South Korea hopes to attract more Muslim tourists

SHAFAQNA – As the number of travellers from the Middle East and Asian Muslim countries increases, the South Korean government wants more Muslim tourists to visit the country. Chinese tourists usually top the list of foreign visitors to South Korea, but the country has seen a rise in Muslim tourists from the Middle East in recent years. Tourists from Asian Muslim countries such as Malaysia and Indonesia were also among the top 10 visitors in 2014. South Korea attracted about 14 million foreign tourists in 2014, and the government wants to increase that figure to 20 million by 2017 by appealing to Muslim tourists.

As the backdrop to one of the country’s most famous and globally successful drama series, Winter Sonata, Nami Island receives about three million tourists, from home and abroad. Out of these, about one million of them are foreigners. To attract more tourists, Nami Island has made changes to accommodate the needs of Muslims. New provisions include prayer rooms with a compass in each room. Nami Island also houses one of the only five halal-certified restaurants in South Korea.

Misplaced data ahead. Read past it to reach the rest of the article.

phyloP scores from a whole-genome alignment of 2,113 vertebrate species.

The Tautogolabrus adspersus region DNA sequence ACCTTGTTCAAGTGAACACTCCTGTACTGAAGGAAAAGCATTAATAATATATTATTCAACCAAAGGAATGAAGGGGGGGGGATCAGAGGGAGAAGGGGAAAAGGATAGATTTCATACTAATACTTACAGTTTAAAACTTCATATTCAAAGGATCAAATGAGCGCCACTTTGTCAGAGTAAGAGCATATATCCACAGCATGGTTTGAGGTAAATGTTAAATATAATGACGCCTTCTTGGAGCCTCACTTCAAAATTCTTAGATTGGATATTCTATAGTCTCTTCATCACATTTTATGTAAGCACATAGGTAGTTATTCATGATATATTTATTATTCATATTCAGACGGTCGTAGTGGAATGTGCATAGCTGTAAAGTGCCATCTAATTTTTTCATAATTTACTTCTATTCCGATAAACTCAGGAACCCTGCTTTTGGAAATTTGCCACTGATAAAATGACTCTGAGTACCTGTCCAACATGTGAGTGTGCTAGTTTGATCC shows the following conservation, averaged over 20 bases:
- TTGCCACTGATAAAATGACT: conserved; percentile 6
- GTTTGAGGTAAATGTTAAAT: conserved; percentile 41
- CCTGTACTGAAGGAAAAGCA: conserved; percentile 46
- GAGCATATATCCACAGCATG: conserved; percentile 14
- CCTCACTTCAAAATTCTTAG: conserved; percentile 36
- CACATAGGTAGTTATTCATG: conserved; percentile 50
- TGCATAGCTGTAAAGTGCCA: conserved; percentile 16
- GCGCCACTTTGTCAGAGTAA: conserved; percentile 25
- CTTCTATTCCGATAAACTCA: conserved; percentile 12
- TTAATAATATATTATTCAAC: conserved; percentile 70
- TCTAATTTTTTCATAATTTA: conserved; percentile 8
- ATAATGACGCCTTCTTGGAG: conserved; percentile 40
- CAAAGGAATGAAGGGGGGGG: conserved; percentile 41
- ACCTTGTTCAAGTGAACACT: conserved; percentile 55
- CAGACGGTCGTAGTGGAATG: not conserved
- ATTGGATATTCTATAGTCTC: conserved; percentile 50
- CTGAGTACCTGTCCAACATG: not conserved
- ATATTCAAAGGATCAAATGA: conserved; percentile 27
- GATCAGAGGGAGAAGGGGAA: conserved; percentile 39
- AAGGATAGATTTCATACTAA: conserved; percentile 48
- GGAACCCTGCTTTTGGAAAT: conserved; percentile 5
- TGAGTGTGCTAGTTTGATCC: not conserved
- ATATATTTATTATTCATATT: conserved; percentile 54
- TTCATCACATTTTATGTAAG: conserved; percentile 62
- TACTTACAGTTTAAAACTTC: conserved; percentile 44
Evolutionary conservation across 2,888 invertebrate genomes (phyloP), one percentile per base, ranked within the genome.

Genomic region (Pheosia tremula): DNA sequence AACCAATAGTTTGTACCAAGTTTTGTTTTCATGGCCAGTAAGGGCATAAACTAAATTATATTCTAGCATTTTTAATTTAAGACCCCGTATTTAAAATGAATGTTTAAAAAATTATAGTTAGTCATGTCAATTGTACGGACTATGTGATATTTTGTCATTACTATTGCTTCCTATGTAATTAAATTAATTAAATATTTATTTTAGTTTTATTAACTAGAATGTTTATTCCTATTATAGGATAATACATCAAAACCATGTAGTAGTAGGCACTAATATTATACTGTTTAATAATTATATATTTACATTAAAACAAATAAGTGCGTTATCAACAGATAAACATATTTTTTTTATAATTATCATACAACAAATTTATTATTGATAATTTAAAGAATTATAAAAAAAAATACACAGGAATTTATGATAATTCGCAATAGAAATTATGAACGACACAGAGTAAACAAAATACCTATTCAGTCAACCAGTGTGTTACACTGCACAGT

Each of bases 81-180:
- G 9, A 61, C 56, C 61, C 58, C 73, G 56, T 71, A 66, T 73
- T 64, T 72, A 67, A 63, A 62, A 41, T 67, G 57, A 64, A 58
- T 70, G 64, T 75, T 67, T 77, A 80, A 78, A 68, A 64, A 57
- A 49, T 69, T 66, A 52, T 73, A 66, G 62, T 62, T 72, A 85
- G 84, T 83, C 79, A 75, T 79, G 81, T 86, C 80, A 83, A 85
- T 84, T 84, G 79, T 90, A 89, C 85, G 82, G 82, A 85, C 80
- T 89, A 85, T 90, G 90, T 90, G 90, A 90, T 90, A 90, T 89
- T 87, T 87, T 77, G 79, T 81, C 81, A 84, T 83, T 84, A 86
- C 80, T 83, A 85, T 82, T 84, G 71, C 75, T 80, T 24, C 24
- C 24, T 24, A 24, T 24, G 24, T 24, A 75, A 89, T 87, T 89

“In the case of Nami Island, we run this halal restaurant and that’s why tourism agencies bear this in mind when plan their itineraries,” said executive director of Nami Island Minn Kyung-hyuk. “And that’s why there’s been a huge increase in Muslim tourists compared to before.”

The government is hoping these efforts will attract more Muslim visitors to the country. According to the official Korea Tourism Organisation, there were about 750,000 Muslim tourists to South Korea in 2014 – accounting for 5.3 per cent of the total foreign travellers to the country.

“We were looking for new markets and decided to focus on Muslims. That’s because not only do they travel a lot but they are also big spenders,” said Chung Gi-jung, head of the Asia-Middle East region of the Korean Tourist Organisation. “We thought they could have a big economic impact on the Korean economy.”

But some experts say the government should also make efforts to get Koreans to change their perception of Muslims, and not just focus on the numbers.

“As long as there is prejudice and oppression against the Muslims in the country and the Islamphobic terrorist image is prevalent for Muslims in the country, the halal market or the expansion into the Middle East market is bound to have limits,” said a professor of Middle East and Islamic World at Hanyang University, Lee Hee-soo.

Currently there are about 135,000 Muslims living in South Korea.

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